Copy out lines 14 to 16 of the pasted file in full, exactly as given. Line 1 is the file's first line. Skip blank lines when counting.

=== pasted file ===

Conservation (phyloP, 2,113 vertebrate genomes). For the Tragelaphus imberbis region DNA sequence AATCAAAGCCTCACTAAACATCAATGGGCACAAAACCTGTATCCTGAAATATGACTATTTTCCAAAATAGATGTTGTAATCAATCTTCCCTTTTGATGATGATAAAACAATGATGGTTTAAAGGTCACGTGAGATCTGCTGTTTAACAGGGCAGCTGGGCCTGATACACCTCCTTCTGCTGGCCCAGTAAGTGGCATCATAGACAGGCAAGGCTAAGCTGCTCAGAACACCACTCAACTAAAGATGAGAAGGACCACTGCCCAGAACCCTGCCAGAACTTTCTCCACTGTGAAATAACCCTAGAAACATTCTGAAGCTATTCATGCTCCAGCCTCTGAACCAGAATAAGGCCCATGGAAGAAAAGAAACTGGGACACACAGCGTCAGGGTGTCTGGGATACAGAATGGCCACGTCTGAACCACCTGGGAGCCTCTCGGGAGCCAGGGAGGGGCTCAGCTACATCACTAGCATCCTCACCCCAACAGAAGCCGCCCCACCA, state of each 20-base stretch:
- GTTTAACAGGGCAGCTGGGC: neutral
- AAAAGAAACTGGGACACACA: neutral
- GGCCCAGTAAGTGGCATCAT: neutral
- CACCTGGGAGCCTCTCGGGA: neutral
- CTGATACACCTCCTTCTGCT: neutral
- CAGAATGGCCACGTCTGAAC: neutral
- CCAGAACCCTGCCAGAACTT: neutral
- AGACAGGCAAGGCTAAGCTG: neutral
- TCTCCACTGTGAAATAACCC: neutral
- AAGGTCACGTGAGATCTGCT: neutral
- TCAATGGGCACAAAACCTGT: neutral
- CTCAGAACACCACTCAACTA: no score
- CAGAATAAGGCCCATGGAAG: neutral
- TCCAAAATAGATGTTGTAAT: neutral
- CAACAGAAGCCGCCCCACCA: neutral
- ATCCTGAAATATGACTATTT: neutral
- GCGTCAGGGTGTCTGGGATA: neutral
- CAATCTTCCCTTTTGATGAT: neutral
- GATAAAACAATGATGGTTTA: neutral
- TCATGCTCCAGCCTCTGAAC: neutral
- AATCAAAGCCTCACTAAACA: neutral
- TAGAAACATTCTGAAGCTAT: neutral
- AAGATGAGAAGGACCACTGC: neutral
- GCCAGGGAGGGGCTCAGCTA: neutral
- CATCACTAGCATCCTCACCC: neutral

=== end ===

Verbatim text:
- CAGAATAAGGCCCATGGAAG: neutral
- TCCAAAATAGATGTTGTAAT: neutral
- CAACAGAAGCCGCCCCACCA: neutral